Great British Bake Off champion Nadiya Jamir Hussain has her husband to thank for pushing her to apply for the show, when she believed she had no chance of making it on to television.
The stay-at-home mother walked out of the Bake Off tent "a much stronger, confident person" after being crowned winner of series six, beating Ian Cumming and Tamal Ray in an emotional final which had judge Mary Berry in tears.
The 30-year-old, who became loved for her expressive face, said it was "surreal" to finally be able to talk about her achievement after keeping her win on the BBC show a secret.
She told BBC Breakfast: "It feels like I'm reliving that moment again. It was one of the best moments of my life.
"My husband (Abdul) tried to get me to apply two years ago and I said, 'look, I don't have the confidence to do something like this', and this year he pretty much forced me and said, 'you're really good, you're really clever, you should just do it, what's the worst that will happen?'.
"Those were famous last words. And I did it, and I went in and I applied and every stage of the process felt unlikely and like it wasn't meant to happen.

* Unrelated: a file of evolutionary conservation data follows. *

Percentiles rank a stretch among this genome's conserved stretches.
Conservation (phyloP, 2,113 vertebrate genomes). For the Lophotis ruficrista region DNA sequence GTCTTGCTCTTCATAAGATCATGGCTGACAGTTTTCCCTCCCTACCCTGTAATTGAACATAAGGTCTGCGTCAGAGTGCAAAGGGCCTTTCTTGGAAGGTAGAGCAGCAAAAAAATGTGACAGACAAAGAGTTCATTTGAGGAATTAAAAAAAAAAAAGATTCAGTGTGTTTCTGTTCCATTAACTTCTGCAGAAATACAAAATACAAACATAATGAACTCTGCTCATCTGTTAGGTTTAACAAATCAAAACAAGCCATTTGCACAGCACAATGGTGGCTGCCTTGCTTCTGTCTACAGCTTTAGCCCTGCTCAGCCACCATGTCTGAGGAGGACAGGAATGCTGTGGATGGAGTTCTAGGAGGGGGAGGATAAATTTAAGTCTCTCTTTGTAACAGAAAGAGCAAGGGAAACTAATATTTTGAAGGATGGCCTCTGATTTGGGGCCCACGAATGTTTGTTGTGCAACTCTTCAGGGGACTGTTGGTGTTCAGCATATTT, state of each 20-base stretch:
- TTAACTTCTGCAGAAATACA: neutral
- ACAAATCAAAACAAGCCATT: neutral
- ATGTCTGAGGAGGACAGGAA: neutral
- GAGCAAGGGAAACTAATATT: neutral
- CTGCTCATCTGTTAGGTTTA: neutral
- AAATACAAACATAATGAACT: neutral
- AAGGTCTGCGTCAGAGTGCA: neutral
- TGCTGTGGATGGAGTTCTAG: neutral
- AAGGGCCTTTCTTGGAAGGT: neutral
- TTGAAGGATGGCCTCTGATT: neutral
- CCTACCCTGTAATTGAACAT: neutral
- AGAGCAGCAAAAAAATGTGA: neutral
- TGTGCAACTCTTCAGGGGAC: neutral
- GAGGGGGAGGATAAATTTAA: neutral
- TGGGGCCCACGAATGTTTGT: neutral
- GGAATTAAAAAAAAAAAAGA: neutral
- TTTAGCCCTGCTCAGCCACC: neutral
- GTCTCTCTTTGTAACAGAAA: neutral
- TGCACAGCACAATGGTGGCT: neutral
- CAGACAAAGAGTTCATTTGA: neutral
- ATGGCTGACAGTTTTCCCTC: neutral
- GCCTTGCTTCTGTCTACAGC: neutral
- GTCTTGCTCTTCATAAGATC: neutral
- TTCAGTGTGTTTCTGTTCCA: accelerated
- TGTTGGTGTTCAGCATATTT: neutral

"My confidence grew and then this happened."
She added that she had "no idea my face could do that" and hopes her baking will be the lasting impression on viewers - and not her eyebrows.
The mother-of-three described how she "comes from a culture where there is no such concept of dessert after dinner" and she caught the bug for baking during home economics.
Born in Luton to a Bangladeshi family, Nadiya has been praised as a role model for young British Muslims after previously admitting she was nervous that audiences would "look at me, a Muslim in a headscarf, and wonder if I could bake".
The Muslim Association of Britain said of her win: "Her participating in The Great British Bake Off has demonstrated the connection that young British Muslims have with British society.
"The hijab that she wears has not deterred her from participating and winning the show. This demonstrates how Muslims have made great efforts in integrating into society; and how they are achieving that in many various aspects."
For her final challenge she created the wedding cake she missed out on at her own wedding in Bangladesh, which she decorated in a red, white and blue sari, the colours of the Union Jack.